Daboa consists of vocalist Maria Marquez and her creative partner, vocalist and multi-instrumentalist Frank Harris, who wrap their sinuous and beautiful melodies around intricate vocals, chants and calls, supplied by other musicians and pre-recorded sounds and voices. The disc commences with what may be the deepest crunch of sheer bass you may encounter, simulating the giant mortars called “Pilones” used by women in the central coast of Venezuela to mash corn. Canton Del Pilon continues into a swirl of delicate layers of sound, including a background of laughing children and a rooster crowing from the deep soundstage. Low level detail and nuances are to be mined from every corner of the musical event portrayed. The richness of this musical journey continues in “Bein’ Green,” a radical departure from the versions performed by Ray Charles and Van Morrison, where layers of recordings of the Surui Indians of Brazil are juxtaposed with the liquid vocals of Marquez, soprano sax and delicate rainforest sounds. The version is both a somber and beautiful rendition, conveying the sense of renewal as well as primordial loss: the linear notes indicate that the chant of the Surui in this song were originally created as a chant welcoming the first white persons they encountered. From its closing thunder clap, we move to the unique, shimmering sounds of the gamelon in Jakarta. All at once, we are transported to a musical landscape of uplifting delicate harmonies, plunging in the next musical phrase to the depths that the unique gamelon can render. This shimmer and deep plunge will test every ounce of your system’s ability to get the tone color of the gamelon right, leaning forth to comprehend the complexity of this unique sound-producing body. In Campesina, water first flows forth from the wide soundstage, joined by delicate percussion, vocals and animal sounds. This piece unveils wonderful sonic surprises and delicate detail, revealed to the listener in perfect time and pace. One should not hurry here, but linger in the wealth of enveloping colors and let the surprises of musical intent and detail emerge with time and repeated listens. The piece ends with what seems to be a creak as an old door closes and silence prevails. The last number, Don’t Be Late, melds the sounds of steel drums, multiple vocals and layers of percussion in nimble musical lines. Speed and dynamics are put to the test as the melody builds and then is scattered to the winds and is gone, just like that fleeting scarlet macaw. Treasure this gem and revisit it often.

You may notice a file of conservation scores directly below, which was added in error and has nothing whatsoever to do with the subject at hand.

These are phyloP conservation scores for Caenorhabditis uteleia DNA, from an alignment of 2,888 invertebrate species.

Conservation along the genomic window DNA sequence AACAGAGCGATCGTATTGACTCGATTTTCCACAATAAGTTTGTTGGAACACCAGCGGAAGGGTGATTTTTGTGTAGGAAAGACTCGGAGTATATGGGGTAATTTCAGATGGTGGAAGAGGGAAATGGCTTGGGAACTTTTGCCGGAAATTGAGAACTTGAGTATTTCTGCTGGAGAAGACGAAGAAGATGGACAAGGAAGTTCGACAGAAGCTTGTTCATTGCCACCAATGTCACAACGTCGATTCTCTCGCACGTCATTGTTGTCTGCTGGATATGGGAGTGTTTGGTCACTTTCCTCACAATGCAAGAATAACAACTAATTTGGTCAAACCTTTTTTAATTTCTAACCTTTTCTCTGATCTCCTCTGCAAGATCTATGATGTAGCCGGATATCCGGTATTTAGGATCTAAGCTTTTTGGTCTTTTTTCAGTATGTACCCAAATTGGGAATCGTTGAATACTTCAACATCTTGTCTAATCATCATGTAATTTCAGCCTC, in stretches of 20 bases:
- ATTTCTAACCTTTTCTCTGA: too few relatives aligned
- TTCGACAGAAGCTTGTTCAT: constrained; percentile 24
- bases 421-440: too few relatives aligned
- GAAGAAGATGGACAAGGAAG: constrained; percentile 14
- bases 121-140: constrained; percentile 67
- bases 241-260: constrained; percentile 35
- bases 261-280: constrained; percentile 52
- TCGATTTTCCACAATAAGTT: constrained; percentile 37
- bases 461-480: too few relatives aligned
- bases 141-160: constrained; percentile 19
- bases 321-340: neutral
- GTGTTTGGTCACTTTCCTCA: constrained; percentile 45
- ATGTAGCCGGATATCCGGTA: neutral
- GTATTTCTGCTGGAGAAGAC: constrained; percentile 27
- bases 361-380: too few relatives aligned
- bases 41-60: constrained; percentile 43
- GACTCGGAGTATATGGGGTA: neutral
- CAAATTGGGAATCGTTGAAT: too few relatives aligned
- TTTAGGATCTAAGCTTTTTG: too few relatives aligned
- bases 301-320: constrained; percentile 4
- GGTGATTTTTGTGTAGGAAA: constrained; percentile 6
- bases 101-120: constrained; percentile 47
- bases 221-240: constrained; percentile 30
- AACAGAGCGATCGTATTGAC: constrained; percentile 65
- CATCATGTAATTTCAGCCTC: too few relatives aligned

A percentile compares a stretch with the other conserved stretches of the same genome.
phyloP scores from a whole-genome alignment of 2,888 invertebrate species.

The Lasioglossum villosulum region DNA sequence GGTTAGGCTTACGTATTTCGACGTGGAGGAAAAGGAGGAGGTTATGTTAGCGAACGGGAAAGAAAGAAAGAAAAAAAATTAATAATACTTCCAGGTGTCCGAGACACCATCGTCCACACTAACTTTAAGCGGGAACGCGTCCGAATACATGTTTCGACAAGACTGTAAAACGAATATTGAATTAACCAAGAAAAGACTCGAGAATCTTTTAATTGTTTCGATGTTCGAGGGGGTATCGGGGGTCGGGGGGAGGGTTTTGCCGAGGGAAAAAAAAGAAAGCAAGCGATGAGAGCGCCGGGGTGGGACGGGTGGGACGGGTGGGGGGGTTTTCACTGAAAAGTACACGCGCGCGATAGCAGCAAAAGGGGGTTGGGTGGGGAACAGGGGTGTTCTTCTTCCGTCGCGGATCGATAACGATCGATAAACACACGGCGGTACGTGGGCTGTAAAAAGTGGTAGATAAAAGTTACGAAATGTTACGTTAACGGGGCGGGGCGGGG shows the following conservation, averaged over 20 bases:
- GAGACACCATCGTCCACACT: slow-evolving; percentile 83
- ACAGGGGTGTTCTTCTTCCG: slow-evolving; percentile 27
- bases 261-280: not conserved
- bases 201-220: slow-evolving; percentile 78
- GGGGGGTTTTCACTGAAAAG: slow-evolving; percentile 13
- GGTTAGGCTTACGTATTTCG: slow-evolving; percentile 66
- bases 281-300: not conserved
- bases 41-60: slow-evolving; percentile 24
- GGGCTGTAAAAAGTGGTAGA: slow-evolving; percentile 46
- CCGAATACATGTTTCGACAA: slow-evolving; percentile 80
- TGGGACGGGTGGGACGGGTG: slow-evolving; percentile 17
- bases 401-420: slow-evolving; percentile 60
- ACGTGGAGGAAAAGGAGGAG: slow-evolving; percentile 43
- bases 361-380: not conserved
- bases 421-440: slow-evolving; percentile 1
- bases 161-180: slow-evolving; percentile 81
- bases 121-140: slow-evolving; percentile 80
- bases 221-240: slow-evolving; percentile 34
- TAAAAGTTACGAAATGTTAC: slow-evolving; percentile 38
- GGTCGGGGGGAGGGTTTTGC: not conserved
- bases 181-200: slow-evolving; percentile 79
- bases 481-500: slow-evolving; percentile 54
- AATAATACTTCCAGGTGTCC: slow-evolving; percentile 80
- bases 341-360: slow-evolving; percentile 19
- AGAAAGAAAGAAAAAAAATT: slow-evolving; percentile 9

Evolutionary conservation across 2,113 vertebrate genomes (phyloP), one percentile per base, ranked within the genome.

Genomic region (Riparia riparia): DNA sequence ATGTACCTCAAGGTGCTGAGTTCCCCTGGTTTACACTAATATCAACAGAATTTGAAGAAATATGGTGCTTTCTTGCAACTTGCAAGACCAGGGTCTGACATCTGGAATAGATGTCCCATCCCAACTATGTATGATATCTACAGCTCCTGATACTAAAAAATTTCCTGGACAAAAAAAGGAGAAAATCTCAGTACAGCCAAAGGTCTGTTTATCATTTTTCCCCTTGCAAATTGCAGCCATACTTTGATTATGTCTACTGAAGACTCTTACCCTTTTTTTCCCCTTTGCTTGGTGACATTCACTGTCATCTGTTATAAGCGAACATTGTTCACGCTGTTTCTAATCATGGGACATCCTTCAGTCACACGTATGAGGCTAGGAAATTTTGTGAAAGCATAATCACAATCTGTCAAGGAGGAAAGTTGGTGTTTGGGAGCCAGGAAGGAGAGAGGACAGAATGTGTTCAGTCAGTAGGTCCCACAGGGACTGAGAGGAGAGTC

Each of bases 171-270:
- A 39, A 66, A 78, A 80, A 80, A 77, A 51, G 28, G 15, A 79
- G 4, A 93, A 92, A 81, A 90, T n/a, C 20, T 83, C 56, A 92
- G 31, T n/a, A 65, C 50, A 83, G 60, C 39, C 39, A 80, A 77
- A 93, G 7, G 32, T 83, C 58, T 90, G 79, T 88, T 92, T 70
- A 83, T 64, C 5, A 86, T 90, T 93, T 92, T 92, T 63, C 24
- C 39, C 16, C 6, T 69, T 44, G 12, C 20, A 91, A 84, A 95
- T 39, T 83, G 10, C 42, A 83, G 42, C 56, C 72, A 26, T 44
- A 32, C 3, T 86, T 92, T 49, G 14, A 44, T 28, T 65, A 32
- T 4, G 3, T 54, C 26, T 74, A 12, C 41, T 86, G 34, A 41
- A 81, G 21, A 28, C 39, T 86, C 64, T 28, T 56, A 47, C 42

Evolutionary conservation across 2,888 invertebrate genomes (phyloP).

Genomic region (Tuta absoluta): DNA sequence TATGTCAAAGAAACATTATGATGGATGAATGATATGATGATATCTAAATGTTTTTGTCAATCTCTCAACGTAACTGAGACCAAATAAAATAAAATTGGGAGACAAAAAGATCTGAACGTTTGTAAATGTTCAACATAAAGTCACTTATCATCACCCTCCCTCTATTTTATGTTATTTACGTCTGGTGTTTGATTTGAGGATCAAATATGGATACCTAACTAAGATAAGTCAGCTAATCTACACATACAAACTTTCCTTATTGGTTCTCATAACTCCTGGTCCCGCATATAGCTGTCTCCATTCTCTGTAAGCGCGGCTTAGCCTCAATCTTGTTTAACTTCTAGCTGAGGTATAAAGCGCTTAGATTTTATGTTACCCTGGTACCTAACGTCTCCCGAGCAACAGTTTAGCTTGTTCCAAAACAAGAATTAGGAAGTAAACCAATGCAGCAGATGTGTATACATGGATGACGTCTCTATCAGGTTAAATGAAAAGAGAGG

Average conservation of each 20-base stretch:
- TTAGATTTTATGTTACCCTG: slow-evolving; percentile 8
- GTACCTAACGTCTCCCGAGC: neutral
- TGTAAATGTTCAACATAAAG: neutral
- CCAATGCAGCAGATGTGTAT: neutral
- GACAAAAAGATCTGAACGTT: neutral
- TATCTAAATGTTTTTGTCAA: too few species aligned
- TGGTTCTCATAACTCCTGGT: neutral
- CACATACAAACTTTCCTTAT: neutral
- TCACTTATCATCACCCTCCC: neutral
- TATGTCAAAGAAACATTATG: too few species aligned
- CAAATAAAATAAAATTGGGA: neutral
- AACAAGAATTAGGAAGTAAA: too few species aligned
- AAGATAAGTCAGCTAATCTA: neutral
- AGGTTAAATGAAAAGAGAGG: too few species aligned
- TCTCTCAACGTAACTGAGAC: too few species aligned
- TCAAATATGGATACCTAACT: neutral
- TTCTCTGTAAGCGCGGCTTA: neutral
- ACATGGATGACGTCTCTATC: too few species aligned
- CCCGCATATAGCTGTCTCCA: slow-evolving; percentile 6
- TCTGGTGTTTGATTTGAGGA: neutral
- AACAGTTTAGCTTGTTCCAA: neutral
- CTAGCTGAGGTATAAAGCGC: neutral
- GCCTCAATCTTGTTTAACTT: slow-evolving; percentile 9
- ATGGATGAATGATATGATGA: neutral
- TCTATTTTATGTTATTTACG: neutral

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Michael Green